June 28, 2010 in City

Summer Parkways planning clicks into high gear

By The Spokesman-Review
 

Spokane’s newest community event debuts July 11 along a two-mile stretch of Howard Street from Riverfront Park to Corbin Park.

Summer Parkways will transform Howard Street into a thoroughfare for nonmotorized transportation from 9 a.m. to 1 p.m.

Participants will be traveling under “any means of human-powered conveyance” such as bicycles and rollerblades, said Bill Bender, the lead organizer.

Along the way, they will get a chance to join in activities like aerobics, Zumba exercise dance, jump-rope, music and martial arts. Healthy snacks will be provided.

The free event will repeat itself on Aug. 22.

Organizers are hoping Summer Parkways will become a permanent part of the city’s tradition of health and fitness, and another focal point for encouraging alternate transportation.

“The dream would be to have it on as many Sundays as possible during the good months of the year,” Bender said.

Portland started its parkways event three years ago and has expanded it to six dates this year, Bender said.

Summer Parkways is patterned after the wildly popular Ciclovia in Bogota, Colombia.

Like other community events, Summer Parkways will rely on the cooperation of City Hall and the parks department and the work of about 120 volunteers.

Police officers will be stationed at the arterial cross streets of Buckeye, Indiana, Mission and Boone avenues to control traffic.

At residential intersections, volunteers will stand next to barricades to prevent motorists from crossing the parkways route. Local access for residents living on Howard Street will be allowed, however.

The organizers have been going door-to-door in the neighborhoods to give residents a heads-up that the event is coming.

Emerson-Garfield neighborhood leaders living near the route have been enthusiastic about the event, Bender said.

“Everyone who has heard about this thinks it’s a good idea,” he said.

Mayor Mary Verner and City Council members will be on hand to judge a special bicycle decorating contest from 11 a.m. to noon along the route. The winner will be announced near the Two Wheel Transit tent.

The event is being presented through SpokeFest Association, which coordinates Bike to Work Spokane in May and will be putting on the third annual SpokeFest ride on Sept. 12.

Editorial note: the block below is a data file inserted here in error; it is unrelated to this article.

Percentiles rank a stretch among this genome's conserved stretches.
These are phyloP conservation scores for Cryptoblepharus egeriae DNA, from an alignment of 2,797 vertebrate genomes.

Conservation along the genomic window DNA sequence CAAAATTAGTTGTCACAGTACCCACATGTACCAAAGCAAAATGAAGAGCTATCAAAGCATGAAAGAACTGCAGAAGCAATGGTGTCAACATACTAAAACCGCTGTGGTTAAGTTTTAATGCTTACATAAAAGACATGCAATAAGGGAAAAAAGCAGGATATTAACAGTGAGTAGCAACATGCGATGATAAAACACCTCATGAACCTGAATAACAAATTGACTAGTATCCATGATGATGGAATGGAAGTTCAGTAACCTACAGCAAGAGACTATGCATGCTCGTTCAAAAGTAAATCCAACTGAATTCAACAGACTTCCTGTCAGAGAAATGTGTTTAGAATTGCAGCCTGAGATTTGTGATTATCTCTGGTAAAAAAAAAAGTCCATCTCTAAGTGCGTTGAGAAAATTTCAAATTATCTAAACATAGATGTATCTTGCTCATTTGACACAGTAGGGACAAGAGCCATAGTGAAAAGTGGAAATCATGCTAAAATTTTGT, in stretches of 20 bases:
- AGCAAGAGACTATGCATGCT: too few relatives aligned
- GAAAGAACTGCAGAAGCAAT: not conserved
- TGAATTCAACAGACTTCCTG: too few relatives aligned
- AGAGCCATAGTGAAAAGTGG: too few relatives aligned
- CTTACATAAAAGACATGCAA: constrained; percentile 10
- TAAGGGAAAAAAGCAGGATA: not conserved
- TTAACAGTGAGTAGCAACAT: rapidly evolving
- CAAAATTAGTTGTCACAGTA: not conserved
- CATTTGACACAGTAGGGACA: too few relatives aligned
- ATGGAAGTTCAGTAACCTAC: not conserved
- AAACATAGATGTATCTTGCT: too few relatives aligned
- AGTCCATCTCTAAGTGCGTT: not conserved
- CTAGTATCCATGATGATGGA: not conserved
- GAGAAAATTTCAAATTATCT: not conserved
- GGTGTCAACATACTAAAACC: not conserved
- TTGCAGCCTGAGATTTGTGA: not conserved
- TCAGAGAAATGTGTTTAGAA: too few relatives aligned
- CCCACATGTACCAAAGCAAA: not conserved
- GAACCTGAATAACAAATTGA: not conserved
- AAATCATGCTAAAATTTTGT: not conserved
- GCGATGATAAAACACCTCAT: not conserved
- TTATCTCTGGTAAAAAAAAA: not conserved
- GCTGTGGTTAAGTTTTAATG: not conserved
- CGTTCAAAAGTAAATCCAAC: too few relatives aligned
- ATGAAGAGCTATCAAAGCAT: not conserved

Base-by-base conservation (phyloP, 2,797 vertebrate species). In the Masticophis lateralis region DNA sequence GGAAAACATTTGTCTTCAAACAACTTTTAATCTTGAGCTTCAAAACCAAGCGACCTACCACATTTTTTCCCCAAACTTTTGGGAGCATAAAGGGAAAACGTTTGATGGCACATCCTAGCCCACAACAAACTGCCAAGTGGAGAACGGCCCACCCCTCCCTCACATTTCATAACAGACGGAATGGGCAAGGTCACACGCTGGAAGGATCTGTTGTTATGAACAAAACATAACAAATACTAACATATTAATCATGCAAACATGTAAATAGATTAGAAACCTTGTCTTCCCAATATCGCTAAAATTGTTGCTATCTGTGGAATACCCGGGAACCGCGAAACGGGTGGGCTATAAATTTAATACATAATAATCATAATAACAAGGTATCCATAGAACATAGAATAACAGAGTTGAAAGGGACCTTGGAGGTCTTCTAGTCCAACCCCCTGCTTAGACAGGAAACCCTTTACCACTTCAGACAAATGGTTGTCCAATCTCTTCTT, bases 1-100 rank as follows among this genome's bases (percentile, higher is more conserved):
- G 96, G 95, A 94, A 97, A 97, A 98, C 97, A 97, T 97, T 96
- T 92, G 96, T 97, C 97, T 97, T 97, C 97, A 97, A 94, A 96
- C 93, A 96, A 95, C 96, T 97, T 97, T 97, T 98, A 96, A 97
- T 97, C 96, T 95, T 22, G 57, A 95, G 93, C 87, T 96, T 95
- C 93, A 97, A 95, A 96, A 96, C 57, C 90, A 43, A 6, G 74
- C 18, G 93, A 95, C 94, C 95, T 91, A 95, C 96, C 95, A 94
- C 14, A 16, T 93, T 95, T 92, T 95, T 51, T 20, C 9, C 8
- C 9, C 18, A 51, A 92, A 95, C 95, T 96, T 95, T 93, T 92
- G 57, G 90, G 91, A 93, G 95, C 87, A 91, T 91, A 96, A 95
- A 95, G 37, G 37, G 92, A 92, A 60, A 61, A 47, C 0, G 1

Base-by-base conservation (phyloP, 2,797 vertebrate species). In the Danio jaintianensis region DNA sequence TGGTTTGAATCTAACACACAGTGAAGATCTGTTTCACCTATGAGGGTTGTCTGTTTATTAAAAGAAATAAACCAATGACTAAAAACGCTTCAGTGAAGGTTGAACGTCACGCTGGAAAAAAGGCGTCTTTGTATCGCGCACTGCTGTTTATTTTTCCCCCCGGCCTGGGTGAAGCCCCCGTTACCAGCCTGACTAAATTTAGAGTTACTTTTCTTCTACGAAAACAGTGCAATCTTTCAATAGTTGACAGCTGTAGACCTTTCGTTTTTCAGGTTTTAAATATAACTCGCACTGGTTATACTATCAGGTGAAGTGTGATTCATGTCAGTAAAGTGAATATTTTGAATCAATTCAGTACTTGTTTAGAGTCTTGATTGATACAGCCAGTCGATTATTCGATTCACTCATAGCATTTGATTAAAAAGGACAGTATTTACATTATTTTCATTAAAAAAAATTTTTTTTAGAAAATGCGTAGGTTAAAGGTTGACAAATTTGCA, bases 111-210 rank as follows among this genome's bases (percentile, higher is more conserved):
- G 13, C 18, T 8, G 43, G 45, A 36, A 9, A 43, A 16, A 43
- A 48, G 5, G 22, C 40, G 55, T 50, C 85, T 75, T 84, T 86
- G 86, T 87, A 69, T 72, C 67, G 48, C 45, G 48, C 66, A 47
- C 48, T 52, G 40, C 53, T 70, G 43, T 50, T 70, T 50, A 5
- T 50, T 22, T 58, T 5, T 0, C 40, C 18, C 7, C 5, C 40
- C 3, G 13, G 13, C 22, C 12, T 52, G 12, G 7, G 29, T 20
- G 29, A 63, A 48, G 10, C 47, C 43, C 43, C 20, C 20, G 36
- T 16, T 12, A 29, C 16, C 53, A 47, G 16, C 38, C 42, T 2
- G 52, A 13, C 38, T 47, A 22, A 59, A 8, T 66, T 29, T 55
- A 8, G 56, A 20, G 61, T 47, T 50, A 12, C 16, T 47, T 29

Volunteers are still being sought. To sign up, go to summerparkways.com/.

Busy holiday weekend

Highways are expected to be 17 percent busier this July 4 holiday weekend than for the same period a year ago, according to AAA.

A projected 34.9 million Americans will travel 50 miles or more from July 1 through 5. Of those, 31.4 million will be going by automobile.

But they may be a little tight-fisted compared with last year. AAA predicts that average spending for travelers will be $644 per person, down $50 from a year ago.

DUI patrols

Law officers in Spokane are in the midst of a weeklong effort to catch impaired drivers.

An X-52 DUI patrol started Thursday with extra officers out in the field from police departments in Spokane, Spokane Valley, Cheney, Liberty Lake, Airway Heights and Eastern Washington University. The Spokane County Sheriff’s Office and Washington State Patrol are also involved.

The effort, mainly during evening hours, is being financed through state and federal traffic safety grants.

It is part of the state’s strategic Target Zero effort to end all traffic fatalities and serious injuries by 2030.

Freeway taking shape

Drivers on U.S. Highway 2 near Farwell Road will notice a big change today.

The contractor working on a $55 million job to lower the highway and build a series of bridges for a new north Spokane freeway has routed traffic onto the new lowered lanes as of Sunday night.

The construction zone will continue to have one southbound lane and two northbound lanes while work on the job continues into next spring. A construction speed of 45 mph will continue as well.

Street work

•North A Street from Francis to Beacon avenues is now closed for reconstruction under a $754,000 job that is being financed with a 2004 voter-approved bond issue.

In addition to A Street, work is also planned on segments of Audubon Street, Beacon, Holyoke Avenue, Houston Avenue and Lindeke Street.

•The reconstruction closure of Nevada Street from North Foothills Drive to Providence Avenue was creating minor traffic backups on alternate routes last week, especially for drivers wanting to turn left on Empire Avenue and go southbound on Division Street.

•Sprague Avenue at Myrtle Street has reopened to one lane of travel in each direction. The restrictions have been due to sewer installation for the county’s new wastewater plant at the former stockyards site in east Spokane.

Poll: No to tolls

PEMCO Insurance found in a poll that 62 percent of respondents are less likely to use the Evergreen Point Floating Bridge in Seattle once tolls begin next spring, the insurance company said.

The tolls are needed to help fund a new bridge for state Highway 520.

Most people said they’d drive out of their way, but 11 percent said they would take advantage of car pools more often.

If tolls are enacted on the Interstate 90 floating bridges, motorists would be five times more likely to use public transit, the poll found.


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